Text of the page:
Children with birth defects have won a landmark legal action against their local council which they blame for their condition.
Eighteen young people aged between nine and 22 say Corby Borough Council exposed them to an "atmospheric soup of toxic materials" when it reclaimed a former steelworks.
It has now emerged that more than 75 families could be affected by what may be the biggest child poisoning case since thalidomide.
The council was yesterday found liable at London's High Court – but is still denying liability and won't apologise.
The Northamptonshire council says it was not negligent when it carried out the work at Corby's former British Steel plant between 1985 and 1999.
But the parents say there is a link between the removal of waste, and deformities affecting the hands and feet of their children. They are now likely to try to claim for millions of pounds in compensation.
The mothers told the court that they either lived in or visited Corby regularly while they were pregnant.
The judge's ruling yesterday was the first time that a court has found that toxic material in the air can be absorbed by pregnant women and is capable of causing serious birth defects, according to the children's solicitors.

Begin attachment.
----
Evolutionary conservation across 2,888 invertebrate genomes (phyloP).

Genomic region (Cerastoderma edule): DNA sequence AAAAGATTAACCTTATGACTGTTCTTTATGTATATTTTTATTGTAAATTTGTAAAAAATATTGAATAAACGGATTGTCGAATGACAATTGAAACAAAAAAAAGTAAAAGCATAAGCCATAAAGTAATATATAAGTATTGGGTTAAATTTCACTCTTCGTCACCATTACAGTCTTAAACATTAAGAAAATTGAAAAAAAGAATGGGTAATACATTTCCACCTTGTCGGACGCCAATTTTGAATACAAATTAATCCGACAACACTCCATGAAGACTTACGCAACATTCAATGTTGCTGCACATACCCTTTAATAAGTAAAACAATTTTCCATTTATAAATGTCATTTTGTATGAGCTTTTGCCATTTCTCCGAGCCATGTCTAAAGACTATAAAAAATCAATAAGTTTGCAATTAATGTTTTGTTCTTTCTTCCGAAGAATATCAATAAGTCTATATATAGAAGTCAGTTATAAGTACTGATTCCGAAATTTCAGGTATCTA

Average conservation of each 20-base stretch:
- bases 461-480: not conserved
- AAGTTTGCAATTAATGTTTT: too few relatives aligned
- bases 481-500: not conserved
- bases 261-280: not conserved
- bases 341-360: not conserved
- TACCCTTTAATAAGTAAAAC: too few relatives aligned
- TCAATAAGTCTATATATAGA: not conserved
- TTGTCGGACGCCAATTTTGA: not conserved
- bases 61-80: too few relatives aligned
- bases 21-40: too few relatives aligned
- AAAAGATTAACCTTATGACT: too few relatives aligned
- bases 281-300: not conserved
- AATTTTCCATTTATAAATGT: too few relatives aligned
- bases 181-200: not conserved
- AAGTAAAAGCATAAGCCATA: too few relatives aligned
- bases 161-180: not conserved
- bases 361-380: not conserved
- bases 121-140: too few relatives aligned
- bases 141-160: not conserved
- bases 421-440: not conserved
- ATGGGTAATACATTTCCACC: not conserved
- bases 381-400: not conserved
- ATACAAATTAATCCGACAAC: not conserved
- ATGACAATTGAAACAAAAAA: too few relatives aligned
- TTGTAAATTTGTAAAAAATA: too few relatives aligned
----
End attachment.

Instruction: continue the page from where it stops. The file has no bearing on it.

Mr Justice Akenhead found in favour of 16 of the 18 claimants but said his ruling on liability did not cover the two youngest claimants.
The judge said there was a "statistically significant" cluster of birth defects between 1989 and 1999.
The solicitors said the judge wholly accepted the children's parents' account of the conditions in Corby during the works, and described the parents as "wholly honest".
The question of causation will be decided at a later date.
Corby Borough Council's chief executive Chris Mallender said: "We are obviously very disappointed and very surprised at the outcome of this trial.
"Our position has always been that there was no link between the reclamation work that was carried out in Corby in past decades and these children's birth defects. That is still our position."
Source: AOL News